This question was one of the driving creative ideas behind the CLOUDS documentary. In collaboration with filmmaker Jonathan Minard, we set out to create an interactive documentary that depicts a globally distributed community of artists, hackers, and designers who collaborate through networks to create new software tools for artistic expression with code. The documentary traces the origin of open source toolkits for artists, specifically Processing and openFrameworks, back to their roots at the MIT Media Lab, and into a future where algorithms play an increasingly important role in our lives.
CLOUDS was created using the tools of the community it documents. Taking the form of an interactive application, much like a video game, the documentary allows viewers to follow their curiosity through the network of ideas in the film by navigating it in three-dimensional space. The forty interviews were conducted using a bespoke 3D scanning video system — which Alexander Porter and I packaged and released into the DepthKit — to depict the artists as dimensional forms as if they were constructed by code.
The documentary fuses volumetric video and social network visualization to transport viewers into an imaginary world inhabited by this community — a world of code and creativity.
You can download CLOUDS and explore over ten hours of interviews and seventy generative visualizations contributed by the artists in the film. For deeper immersion, it features a virtual reality mode using Oculus Rift.
The documentary is the first step in my creative journey to deeply explore the potential of interactive storytelling using volumetric filmmaking.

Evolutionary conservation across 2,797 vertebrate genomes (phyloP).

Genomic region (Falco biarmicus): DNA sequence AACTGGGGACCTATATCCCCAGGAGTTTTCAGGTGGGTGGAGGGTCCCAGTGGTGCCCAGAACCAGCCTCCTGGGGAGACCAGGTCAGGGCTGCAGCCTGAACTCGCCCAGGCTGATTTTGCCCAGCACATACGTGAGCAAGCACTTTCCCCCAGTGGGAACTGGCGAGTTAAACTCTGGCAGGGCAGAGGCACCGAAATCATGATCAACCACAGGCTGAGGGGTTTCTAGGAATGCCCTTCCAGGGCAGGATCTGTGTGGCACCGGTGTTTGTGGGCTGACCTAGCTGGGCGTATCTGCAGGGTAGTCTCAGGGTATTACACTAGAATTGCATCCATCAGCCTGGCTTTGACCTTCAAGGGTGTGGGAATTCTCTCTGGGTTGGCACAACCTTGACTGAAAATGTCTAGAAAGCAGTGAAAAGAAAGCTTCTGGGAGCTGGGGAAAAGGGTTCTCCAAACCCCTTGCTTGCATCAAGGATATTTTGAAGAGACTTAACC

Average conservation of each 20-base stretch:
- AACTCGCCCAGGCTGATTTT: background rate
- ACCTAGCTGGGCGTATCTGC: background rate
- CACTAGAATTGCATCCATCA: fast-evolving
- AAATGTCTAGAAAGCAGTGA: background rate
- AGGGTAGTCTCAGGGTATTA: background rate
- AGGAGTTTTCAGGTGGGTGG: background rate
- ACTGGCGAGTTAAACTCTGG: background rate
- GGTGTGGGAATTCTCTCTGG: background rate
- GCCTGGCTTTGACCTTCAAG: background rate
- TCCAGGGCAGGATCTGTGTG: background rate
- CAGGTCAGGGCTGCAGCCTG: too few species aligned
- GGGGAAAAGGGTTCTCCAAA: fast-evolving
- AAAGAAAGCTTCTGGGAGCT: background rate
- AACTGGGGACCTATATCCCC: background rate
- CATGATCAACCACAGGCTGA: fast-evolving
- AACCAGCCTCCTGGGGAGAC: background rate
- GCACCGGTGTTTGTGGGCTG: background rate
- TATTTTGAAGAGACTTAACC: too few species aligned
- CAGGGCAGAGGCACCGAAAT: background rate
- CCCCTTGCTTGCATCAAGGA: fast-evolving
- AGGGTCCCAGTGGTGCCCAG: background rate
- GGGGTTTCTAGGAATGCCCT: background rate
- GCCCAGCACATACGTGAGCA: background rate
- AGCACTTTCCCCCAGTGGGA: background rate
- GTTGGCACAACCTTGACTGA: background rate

I had the (mis)fortune of being captured on Google Street view while working on CLOUDS in London. Although my identity was algorithmically erased through automatic face blurring, I managed to swipe this image back and call it my own. It is a memento of an important time in my life. I cherish it.
Even though the Google Streetview car happened to take a photo that is important to me, let’s not leave it up to them to make this medium meaningful. As the most advanced technologies ever conceived are used to create maps of the entire world, we need artists and filmmakers to use these same tools to ensure that the important stories of our time are told at rivaling scales.
I’m reminded of the Jorge Luis Borges short story “On Exactitude in Science”
…In that Empire, the Art of Cartography attained such Perfection that the map of a single Province occupied the entirety of a City, and the map of the Empire, the entirety of a Province. In time, those Unconscionable Maps no longer satisfied, and the Cartographers Guilds struck a Map of the Empire whose size was that of the Empire, and which coincided point for point with it. The following Generations, who were not so fond of the Study of Cartography as their Forebears had been, saw that that vast Map was Useless, and not without some Pitilessness was it, that they delivered it up to the Inclemencies of Sun and Winters. In the Deserts of the West, still today, there are Tattered Ruins of that Map, inhabited by Animals and Beggars; in all the Land there is no other Relic of the Disciplines of Geography.
— Suarez Miranda,Viajes devarones prudentes, Libro IV,Cap. XLV, Lerida, 1658
Thanks to my collaborators at Scatter & DepthKit, Alexander Porter, Yasmin Elayat, Mei-Ling Wong, and Kyle Kukshtel, for being a brain trust to incubate these ideas. More soon…